No, no. Well, it obviously is an emerging industry, so if you can point governments or big companies in the right direction before they've even settled or made a big stamp on it, that's just great.
Tom Pettit 18:18
So, I know that FairCann is trying to help establish some sort of legal framework for the cannabis industry, which I imagine must be quite an undertaking as there are so many moving parts, missing pieces of the puzzle, so many different aspects to take into consideration.
But one aspect that I know is an objective of yours is the protection of intellectual property rights for breeders, for farmers. In other words, these breeders or farmers are having a difficult time patenting their plants or having ownership over their strains. I can imagine this must be a bit of a tricky problem to address. How do you guys plan on tackling that?
This is a very complicated question.
On one side the truth is that nobody should own the plant. And you've got these pharmaceutical companies... I know of one in England that tried to patent the cannabis plant, which is just a whole plant, which is outrageous.
The reason they couldn't was that there were challenges and, really, people vocally saying that this is absolutely not acceptable. So there's a level there, which is, firstly, about screening out the crazy stuff that people are doing to try and control and own the plant. So that's not acceptable.
Is Provenance a Good Idea for the Cannabis Industry?
On the other hand, is that you have these amazing growers who, let's say, have been doing it for 20 years. And they have these amazing strains, and then a company kind of, you know, not just uses it, but then reverse engineers or gets it checked in the genetic lab, and they're copying them. And it's like, you know this person's horticulturalists, effectively a botanist has gone in and grown a plant specifically for their thing, and then someone else has basically gone and used a lab to reverse engineer it. You know, is that fair? I don't know…It seems a bit like you have these breeders, these growers, a lot of whom have been doing it out of love; they've been perfecting it. And then you've got this case where a company is saying, "Well, how do I just own this thing?".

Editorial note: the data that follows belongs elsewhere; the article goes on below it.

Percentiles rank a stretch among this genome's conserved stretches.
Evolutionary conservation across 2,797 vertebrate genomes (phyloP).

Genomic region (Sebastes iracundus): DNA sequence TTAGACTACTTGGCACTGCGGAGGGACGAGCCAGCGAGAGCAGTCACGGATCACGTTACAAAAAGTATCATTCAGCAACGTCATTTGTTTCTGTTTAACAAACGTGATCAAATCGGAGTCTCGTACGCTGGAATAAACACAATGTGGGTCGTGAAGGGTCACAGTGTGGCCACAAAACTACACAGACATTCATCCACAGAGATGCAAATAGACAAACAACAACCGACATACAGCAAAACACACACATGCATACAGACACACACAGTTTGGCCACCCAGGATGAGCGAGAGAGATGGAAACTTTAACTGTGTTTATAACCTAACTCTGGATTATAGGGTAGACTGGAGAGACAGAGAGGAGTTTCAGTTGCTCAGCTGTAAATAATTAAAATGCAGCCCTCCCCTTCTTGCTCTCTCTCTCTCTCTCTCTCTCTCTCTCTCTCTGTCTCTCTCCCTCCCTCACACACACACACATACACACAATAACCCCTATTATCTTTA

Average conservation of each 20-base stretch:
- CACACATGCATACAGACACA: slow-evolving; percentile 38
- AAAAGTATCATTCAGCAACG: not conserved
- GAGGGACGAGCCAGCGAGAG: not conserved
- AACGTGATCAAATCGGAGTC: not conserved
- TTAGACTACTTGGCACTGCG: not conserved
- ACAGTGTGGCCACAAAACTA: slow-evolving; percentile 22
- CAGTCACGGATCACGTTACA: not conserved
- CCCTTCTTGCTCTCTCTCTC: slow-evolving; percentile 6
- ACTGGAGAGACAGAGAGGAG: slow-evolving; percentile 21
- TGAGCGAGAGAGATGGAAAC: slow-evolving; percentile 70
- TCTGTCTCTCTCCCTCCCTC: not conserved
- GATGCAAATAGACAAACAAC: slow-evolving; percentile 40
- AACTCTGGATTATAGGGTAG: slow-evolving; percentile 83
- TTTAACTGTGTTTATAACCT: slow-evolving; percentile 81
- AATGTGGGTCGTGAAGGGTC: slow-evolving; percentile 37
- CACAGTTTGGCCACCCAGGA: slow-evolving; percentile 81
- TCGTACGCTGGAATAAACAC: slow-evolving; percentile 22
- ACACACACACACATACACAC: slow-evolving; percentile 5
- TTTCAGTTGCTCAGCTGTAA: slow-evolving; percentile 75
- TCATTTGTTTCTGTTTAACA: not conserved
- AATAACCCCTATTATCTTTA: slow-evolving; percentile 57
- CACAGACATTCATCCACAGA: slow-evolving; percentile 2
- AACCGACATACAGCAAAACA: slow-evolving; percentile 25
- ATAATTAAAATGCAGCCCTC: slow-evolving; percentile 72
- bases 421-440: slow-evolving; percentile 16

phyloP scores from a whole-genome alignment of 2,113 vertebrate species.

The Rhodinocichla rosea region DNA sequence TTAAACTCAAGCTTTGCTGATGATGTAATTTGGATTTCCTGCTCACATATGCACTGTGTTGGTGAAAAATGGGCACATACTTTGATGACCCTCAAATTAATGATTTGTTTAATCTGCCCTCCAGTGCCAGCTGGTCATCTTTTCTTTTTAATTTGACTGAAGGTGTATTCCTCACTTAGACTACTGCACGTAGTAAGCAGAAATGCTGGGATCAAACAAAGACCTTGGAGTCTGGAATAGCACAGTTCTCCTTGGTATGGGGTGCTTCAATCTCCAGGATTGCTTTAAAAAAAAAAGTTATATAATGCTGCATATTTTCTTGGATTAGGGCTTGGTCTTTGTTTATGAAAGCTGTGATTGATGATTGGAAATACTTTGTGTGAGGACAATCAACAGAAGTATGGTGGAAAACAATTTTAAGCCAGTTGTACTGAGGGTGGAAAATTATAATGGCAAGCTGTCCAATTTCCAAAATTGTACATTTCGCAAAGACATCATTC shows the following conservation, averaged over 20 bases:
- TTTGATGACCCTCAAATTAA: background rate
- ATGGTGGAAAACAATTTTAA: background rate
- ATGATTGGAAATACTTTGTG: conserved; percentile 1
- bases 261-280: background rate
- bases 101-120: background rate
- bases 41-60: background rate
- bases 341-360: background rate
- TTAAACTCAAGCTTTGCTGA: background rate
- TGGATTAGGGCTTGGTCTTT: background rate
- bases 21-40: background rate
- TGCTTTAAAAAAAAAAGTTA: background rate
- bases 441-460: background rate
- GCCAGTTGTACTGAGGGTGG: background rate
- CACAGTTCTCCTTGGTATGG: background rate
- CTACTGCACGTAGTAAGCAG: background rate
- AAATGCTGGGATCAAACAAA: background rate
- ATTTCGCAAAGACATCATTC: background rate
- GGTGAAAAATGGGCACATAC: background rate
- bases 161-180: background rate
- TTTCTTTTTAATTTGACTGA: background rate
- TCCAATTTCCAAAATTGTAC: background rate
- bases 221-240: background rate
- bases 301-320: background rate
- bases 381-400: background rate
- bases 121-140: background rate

And another thing is the real question of provenance. A good example is when you look at things like Champagne. Sparkling wine, that's what it is. It's only called Champagne because it's from the Champagne region. But you can go five miles outside of the Champagne region, and you buy a bottle, and it's not allowed to be called Champagne. It's pretty much the same thing, and it's from the same area.
So this question of provenance is also, well, what could be considered a Jamaican strain? What is indigenous to Jamaica? What is an indigenous strain, for instance, for Thailand? Right? Because everyone's been talking about Thai weed for the whole time. And then in case of that, how do you ensure quality and provenance and again, the track and trace of saying that it actually comes from there, it's actually made by growers or people in Thailand using the Thai strain and then has some sort of DLC or denomination? I think that's the direction that these things are going to go in because you've got places like Humboldt County.
Tom Pettit 21:40
Yes, exactly, Humboldt County. They're quite proud of their products, and aren't they doing some sort of collaboration?
Exactly. So I think they've done things like "grown in Humboldt" and looked into how to trademark that or how to have that as a sentence which is only awarded to certain growers who have actually grown in Humboldt. And then whoever's buying that, at least through a decent channel or a legitimate channel, will know that it is coming from there and from these people and so forth. That level, it's what you should expect from anything that goes into your body or that you put on your skin. This is at a level that it should be.